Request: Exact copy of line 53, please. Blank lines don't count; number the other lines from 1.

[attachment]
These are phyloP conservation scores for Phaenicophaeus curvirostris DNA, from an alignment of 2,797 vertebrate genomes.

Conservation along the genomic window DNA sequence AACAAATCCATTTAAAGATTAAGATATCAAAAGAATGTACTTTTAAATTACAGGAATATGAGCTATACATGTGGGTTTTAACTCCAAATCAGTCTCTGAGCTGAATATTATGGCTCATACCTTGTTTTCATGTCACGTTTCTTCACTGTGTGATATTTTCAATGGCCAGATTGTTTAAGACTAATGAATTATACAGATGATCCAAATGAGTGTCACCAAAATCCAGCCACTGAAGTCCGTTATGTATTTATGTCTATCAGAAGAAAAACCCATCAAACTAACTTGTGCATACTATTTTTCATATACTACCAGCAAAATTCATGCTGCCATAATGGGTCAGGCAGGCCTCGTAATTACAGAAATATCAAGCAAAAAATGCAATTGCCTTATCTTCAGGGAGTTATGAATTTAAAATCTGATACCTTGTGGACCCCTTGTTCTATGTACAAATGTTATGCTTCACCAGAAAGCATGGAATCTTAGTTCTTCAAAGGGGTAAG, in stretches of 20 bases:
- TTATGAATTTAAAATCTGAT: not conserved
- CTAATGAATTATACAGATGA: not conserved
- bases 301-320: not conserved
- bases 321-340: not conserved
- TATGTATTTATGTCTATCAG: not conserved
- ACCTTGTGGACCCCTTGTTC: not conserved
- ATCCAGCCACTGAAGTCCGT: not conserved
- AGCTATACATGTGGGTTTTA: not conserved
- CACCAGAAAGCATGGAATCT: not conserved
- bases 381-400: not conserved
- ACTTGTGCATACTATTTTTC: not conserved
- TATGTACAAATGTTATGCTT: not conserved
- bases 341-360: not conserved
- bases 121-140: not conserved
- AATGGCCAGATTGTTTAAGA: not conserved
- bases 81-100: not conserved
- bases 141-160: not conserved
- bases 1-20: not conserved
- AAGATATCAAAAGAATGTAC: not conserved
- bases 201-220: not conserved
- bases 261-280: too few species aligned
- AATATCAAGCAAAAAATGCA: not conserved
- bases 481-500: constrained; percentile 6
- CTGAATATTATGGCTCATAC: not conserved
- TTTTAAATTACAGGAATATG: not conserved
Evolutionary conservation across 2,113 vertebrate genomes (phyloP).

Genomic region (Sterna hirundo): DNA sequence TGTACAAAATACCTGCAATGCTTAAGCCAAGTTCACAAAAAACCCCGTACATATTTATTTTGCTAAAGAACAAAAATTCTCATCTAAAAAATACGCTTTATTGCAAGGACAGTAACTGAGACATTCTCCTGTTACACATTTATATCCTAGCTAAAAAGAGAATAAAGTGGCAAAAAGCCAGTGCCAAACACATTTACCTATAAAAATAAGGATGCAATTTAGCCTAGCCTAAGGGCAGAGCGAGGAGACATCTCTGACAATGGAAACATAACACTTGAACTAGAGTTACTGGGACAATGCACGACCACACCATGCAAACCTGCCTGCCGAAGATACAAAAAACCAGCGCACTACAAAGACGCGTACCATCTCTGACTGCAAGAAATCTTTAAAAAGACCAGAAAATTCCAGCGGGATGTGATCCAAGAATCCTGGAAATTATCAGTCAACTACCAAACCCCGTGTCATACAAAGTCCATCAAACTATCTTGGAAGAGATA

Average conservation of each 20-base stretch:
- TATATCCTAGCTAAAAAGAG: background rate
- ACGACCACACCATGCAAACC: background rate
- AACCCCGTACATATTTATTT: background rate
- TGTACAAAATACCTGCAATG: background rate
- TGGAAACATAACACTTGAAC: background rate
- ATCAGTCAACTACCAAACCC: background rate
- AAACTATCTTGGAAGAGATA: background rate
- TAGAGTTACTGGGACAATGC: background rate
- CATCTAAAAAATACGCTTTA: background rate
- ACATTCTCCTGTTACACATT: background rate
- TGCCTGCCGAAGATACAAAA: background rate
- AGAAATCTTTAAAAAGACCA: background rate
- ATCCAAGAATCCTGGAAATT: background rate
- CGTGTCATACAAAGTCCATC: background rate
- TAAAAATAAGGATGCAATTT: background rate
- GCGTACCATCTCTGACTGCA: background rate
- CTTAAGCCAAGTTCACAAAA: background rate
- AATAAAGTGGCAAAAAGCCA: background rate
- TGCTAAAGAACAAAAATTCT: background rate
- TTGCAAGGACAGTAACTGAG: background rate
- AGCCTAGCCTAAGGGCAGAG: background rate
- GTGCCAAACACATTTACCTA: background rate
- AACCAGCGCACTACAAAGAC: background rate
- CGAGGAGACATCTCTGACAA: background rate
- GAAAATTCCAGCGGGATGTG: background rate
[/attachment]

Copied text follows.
- AACCAGCGCACTACAAAGAC: background rate